dependent vs. dependant

What is the difference between dependent and dependant?

The suffixes “-ant” and “-ent” can cause writers a lot of confusion because they are pronounced the same and often have the same meanings (they are both used to form nouns of agency and adjectives that describe a state or quality).
Two words that typify this confusion are dependent and dependant. The word dependent is primarily an adjective meaning “relying or depending on someone or something for aid, support, direction, etc.,” or “influenced, controlled, determined by, or contingent on something else,” as in:
  • “I’ve been dependent on financial aid to help pay for college tuition.”
  • “The company’s profit will be dependent on whether this new device proves a popular success.”
Dependant on the other hand, is only a noun meaning “one who relies or depends on someone else, especially for financial support,” as in:
  • “You are entitled to additional tax benefits if you have one or more dependants living with you at home.”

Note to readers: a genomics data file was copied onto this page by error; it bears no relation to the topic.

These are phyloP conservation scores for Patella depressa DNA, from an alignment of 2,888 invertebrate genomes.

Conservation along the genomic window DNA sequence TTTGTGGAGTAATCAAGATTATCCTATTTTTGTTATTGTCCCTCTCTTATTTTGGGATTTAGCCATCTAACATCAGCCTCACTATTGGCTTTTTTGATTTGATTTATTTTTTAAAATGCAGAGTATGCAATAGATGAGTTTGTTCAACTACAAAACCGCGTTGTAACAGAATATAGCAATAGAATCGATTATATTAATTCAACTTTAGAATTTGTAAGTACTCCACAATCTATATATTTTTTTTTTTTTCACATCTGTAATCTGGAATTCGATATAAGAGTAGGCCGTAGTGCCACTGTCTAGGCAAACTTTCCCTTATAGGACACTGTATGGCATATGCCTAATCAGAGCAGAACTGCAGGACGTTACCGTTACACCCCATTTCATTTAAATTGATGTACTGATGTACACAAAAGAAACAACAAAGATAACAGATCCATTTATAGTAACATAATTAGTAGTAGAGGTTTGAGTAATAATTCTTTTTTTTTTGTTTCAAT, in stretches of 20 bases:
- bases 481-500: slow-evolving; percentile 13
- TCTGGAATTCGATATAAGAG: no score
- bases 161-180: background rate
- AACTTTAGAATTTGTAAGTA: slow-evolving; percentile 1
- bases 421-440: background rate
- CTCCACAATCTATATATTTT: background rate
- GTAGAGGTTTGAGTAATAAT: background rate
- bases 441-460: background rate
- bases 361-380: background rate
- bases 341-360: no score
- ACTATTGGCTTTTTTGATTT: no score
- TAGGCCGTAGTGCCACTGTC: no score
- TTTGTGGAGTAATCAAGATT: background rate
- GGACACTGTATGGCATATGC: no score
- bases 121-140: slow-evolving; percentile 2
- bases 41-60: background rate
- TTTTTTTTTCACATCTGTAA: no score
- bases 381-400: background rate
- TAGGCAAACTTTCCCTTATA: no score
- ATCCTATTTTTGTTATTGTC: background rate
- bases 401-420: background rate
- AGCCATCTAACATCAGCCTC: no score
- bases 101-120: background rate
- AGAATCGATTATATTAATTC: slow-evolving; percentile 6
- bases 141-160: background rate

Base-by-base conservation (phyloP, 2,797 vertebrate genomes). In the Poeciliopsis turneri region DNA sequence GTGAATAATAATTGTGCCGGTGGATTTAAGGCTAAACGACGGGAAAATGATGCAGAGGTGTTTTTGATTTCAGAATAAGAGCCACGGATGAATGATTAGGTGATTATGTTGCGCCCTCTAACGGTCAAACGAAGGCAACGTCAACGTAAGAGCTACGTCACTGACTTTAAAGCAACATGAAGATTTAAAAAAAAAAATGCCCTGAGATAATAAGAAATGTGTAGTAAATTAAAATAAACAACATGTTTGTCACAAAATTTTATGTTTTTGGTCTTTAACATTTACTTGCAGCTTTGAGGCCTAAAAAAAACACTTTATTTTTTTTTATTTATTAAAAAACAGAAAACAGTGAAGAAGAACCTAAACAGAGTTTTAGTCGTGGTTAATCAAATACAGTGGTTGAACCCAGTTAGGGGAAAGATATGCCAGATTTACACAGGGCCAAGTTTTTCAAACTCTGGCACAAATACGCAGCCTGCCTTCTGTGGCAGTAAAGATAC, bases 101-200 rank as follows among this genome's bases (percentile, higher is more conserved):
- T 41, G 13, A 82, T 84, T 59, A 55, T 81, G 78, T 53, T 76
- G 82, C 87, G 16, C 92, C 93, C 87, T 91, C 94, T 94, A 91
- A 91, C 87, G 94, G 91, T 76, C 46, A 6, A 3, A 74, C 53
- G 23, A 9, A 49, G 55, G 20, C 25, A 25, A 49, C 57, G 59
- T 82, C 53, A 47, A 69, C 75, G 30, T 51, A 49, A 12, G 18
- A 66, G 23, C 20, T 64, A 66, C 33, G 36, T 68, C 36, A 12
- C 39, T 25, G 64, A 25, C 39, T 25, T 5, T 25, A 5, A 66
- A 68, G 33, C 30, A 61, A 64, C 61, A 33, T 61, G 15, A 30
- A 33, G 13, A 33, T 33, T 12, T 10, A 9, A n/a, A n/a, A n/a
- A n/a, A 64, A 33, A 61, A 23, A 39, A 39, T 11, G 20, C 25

This spelling is more common in British English, though; in American English, it is more common to use dependent for both the noun and adjective meanings. Just be aware that you can only use dependent when the word is functioning as an adjective.

independent vs. independant

The confusion between dependent and dependant leads to a similar mistake when trying to write independent (“not dependent on or determined by someone or something else”). Just keep in mind that the word independent is only ever an adjective, so, like the adjective-form of dependent, it is always spelled “-ent” (independant is not a word).
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